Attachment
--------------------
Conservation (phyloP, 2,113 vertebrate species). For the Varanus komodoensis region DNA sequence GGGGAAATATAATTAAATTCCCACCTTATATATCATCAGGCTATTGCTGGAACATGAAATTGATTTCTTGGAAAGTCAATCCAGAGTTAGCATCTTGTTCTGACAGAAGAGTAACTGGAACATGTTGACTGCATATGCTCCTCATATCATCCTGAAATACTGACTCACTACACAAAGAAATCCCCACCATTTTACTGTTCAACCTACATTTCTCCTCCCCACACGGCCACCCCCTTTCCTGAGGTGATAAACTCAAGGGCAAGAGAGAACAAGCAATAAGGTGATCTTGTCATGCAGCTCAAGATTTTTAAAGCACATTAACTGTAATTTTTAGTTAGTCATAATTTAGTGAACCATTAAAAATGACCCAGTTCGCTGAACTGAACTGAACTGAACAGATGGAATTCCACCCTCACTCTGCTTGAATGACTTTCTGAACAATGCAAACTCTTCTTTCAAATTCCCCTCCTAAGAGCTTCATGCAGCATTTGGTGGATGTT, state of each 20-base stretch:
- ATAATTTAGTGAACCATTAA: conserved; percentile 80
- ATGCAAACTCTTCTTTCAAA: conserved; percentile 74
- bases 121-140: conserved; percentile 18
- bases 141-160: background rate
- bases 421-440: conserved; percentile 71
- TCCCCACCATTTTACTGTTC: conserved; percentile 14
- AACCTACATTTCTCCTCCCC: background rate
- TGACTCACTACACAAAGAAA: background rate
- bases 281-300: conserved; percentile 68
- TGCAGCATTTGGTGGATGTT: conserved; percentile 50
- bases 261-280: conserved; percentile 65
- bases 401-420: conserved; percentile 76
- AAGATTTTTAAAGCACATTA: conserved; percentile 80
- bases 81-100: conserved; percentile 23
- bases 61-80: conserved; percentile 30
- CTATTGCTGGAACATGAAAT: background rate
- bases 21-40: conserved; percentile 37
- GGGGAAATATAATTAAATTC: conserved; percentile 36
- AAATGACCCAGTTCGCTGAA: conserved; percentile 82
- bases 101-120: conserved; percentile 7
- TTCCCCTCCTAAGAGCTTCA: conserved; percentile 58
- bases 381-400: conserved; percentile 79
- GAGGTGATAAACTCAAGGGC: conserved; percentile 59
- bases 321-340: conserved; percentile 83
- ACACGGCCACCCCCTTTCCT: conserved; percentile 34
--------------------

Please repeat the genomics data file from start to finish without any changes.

Conservation (phyloP, 2,113 vertebrate species). For the Varanus komodoensis region DNA sequence GGGGAAATATAATTAAATTCCCACCTTATATATCATCAGGCTATTGCTGGAACATGAAATTGATTTCTTGGAAAGTCAATCCAGAGTTAGCATCTTGTTCTGACAGAAGAGTAACTGGAACATGTTGACTGCATATGCTCCTCATATCATCCTGAAATACTGACTCACTACACAAAGAAATCCCCACCATTTTACTGTTCAACCTACATTTCTCCTCCCCACACGGCCACCCCCTTTCCTGAGGTGATAAACTCAAGGGCAAGAGAGAACAAGCAATAAGGTGATCTTGTCATGCAGCTCAAGATTTTTAAAGCACATTAACTGTAATTTTTAGTTAGTCATAATTTAGTGAACCATTAAAAATGACCCAGTTCGCTGAACTGAACTGAACTGAACAGATGGAATTCCACCCTCACTCTGCTTGAATGACTTTCTGAACAATGCAAACTCTTCTTTCAAATTCCCCTCCTAAGAGCTTCATGCAGCATTTGGTGGATGTT, state of each 20-base stretch:
- ATAATTTAGTGAACCATTAA: conserved; percentile 80
- ATGCAAACTCTTCTTTCAAA: conserved; percentile 74
- bases 121-140: conserved; percentile 18
- bases 141-160: background rate
- bases 421-440: conserved; percentile 71
- TCCCCACCATTTTACTGTTC: conserved; percentile 14
- AACCTACATTTCTCCTCCCC: background rate
- TGACTCACTACACAAAGAAA: background rate
- bases 281-300: conserved; percentile 68
- TGCAGCATTTGGTGGATGTT: conserved; percentile 50
- bases 261-280: conserved; percentile 65
- bases 401-420: conserved; percentile 76
- AAGATTTTTAAAGCACATTA: conserved; percentile 80
- bases 81-100: conserved; percentile 23
- bases 61-80: conserved; percentile 30
- CTATTGCTGGAACATGAAAT: background rate
- bases 21-40: conserved; percentile 37
- GGGGAAATATAATTAAATTC: conserved; percentile 36
- AAATGACCCAGTTCGCTGAA: conserved; percentile 82
- bases 101-120: conserved; percentile 7
- TTCCCCTCCTAAGAGCTTCA: conserved; percentile 58
- bases 381-400: conserved; percentile 79
- GAGGTGATAAACTCAAGGGC: conserved; percentile 59
- bases 321-340: conserved; percentile 83
- ACACGGCCACCCCCTTTCCT: conserved; percentile 34